I feel I am getting a bit of a handle on this delightful tome now; the trick is not trying too hard to understand absolutely all of it (or even most of it) rather wait until those rare moments of clarity pop up and read around those. It also helps to look out for the letters HCE appearing in sequence – these bits relate to our main character Here Comes Everybody, or Harold / Humphrey Chimpden Earwicker as he is also known. Talking of characters, there seem to be an endless amount of them. I think some of them are the same person and also some people are lots of other people too. Who anybody is just doesn’t seem important. Which is just as well, because three chapters in and I haven’t definitively identified anyone apart from HCE.
This chapter seems to be a mishmash of various things all happening at once, quite possibly across different timelines and with varying versions involving an epic cast of people, some of whom flit between life and death with surprising nonchalance. In Finnegans Wake, not only does it not matter who you are, being alive or dead is also irrelevant. I am beginning to think that Joyce’s characters are related to Schrödinger’s cat.
Best guess for the opening passage is that a play and actors are being discussed. But there is also a suggestion that false rumours are abound – I am confident that these relate to whatever HCE did or did not get up to in the park. After that, things get pretty confused and several threads are randomly over-lapped and I have to pick my way through the bits I can comprehend. There is no linear storyline whatsoever.
Hosty pops up again – it seems he was the composer of the song that closed 1.2 and is described as a musical genius with a good voice. He might have served in the Crimean War, but that could be someone else.
Paul Horan has been jailed. I don’t know if this is a recent thing or even who he is or what crime he committed.
Sordid Sam (sounds pleasant) died on Halloween night, it says painlessly but also suggests he was hit over the head. But don’t worry, dear reader, he keeps cropping up in the text so for him, death isn’t the handicap it might have been.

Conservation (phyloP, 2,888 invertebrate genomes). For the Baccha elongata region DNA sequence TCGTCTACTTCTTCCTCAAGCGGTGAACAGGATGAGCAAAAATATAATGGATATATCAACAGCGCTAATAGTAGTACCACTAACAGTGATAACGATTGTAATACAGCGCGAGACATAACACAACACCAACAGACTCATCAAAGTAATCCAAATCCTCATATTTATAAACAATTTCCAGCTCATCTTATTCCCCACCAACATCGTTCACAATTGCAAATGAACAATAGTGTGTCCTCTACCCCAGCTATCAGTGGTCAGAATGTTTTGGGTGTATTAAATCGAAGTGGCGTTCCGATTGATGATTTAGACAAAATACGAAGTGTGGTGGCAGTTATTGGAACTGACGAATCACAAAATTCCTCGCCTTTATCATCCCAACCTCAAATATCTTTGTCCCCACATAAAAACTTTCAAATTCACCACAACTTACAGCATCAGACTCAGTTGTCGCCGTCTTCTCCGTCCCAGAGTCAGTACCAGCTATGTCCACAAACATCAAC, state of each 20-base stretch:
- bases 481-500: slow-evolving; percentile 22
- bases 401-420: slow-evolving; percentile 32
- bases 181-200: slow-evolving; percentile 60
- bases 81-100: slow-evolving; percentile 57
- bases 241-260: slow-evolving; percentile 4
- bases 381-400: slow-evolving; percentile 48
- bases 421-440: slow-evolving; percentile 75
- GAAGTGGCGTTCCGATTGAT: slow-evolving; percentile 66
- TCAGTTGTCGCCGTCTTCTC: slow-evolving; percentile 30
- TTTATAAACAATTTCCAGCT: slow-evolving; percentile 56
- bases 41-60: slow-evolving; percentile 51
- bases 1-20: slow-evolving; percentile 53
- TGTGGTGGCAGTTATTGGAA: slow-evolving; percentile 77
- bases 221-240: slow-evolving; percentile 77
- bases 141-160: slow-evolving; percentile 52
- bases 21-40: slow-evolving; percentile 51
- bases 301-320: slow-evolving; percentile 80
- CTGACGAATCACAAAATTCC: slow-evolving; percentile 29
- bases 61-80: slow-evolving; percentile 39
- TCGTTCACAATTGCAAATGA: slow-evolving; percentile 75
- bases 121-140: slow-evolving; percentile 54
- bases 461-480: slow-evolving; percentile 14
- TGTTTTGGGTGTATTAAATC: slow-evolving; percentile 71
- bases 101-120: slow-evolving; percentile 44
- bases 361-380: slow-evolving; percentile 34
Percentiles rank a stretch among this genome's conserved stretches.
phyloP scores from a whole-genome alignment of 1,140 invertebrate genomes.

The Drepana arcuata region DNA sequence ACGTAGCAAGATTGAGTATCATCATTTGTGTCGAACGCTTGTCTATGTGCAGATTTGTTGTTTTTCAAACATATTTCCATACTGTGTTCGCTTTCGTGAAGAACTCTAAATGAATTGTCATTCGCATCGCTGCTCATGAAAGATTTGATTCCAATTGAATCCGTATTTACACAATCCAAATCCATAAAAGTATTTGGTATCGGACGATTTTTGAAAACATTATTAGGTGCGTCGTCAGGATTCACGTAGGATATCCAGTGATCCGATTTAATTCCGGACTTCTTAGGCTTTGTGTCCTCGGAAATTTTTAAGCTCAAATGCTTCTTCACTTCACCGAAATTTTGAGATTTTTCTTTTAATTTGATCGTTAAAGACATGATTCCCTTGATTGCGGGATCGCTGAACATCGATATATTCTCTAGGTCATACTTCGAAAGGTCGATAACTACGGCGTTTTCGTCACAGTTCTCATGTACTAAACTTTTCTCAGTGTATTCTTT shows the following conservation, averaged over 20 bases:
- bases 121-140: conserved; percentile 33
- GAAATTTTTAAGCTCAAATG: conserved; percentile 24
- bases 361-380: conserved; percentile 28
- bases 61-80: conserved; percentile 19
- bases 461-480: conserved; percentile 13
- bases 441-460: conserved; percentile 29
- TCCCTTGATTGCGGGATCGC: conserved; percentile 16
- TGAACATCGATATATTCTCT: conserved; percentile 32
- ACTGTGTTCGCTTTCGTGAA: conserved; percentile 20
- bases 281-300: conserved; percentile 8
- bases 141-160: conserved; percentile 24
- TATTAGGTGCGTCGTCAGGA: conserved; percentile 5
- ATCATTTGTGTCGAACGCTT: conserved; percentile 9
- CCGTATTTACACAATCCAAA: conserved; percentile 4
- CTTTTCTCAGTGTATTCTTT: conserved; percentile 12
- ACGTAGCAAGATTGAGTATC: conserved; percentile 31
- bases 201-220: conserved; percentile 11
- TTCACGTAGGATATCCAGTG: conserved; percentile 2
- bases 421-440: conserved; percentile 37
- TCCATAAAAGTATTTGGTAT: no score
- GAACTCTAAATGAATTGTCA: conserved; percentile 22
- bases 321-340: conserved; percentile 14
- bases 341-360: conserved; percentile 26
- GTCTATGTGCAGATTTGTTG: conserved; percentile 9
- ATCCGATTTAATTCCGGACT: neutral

A whole host of persons are discussed at length but I couldn’t really tell you what’s going on. They are from different countries and periods in history; your guess is as good as mine as to how they relate to anything else going on, if at all.
Further reference is made to boats and HCE and some kind of evil. Sailors and fishermen feature prominently.
Someone buys a stetson for one and a penny.
There looks like some kind of court case going on (however I later think that this could just be people gossiping in a pub) and I think two of the jury might have died. There is what is described as a ‘snappy comeback’ from a chap in the ‘shoutybox’ which I think is the dock:
“Paw! Once more I’ll hellbowl!! I am for caveman chase and sahara sex, burk you! Them two bitches ought to be leashed, canem! Up hog and hoar hunt! Paw!”
If that was the comeback, I wish I could work out what said to him.
I now have three theories on what HCE might have done to cause so much discussion:
He raped his friend’s wife, making her pregnant with two girls.
He committed manslaughter.
He ran away from a ship in the middle of the night.
But really, the parts that led me to these conclusions could be relating to anyone or could be irrelevant entirely. Still. I am trying.
A tall man carrying a parcel is accosted by a man with a gun, who threatens to shoot him (over a woman), then threatens to shoot his aunt. An altercation ensues, before the following text says that none of this is true, the man isn’t tall and there is no woman. So… Okay. No word on the aunt, but I’m assuming she’s okay.
An American turns up at the pub wanting a drink, then proceeds to insult HCE for quite some time – “…weathering against him in mooxed metaphores from eleven thirty to two in the afternoon without even a luncheonette interval…” which is quite something. There then follows a great rambling list of all the insults hurled at HCE which, although imaginative, do not sound like insults at all. A small sample of the less strange ones are bogside beauty, york’s porker, tight before teatime, archdukon cabbanger and Mister Fatmate.
The chapter ends with a musing about raindrops.
I am finding myself enjoying this book immensely. Not only is it quite unlike anything I have read before, it is also a great deal of fun. The fun is mainly in trying to make sense of any little thing and then the joy experienced when I manage to comprehend something. I imagine a lot of people might not find this fun and it has actually given me a headache on a couple of occasions. But I haven’t enjoyed a book so much in bloody ages. Anyway – it is now obvious that there is no linear storyline, no definitive characters and no discernible time line. So many topics are touched on and things alluded to that they are impossible to list. Or even really identify conclusively.
“By the siege of his trousers there was someone else behind it – you bet your boughtem blarneys – about their three drummers down Keysars Lane (Trite!)”
‘By the siege of his trousers’ is now my favourite phrase and I shall be employing it wherever possible.
“Nonsense! There was not very much windy Nous blowing at the given moment through the hat of Mr Melancholy Slow!”
Probably about a lesser-known Mister Man. It also mentions a hat, which especially pleases me.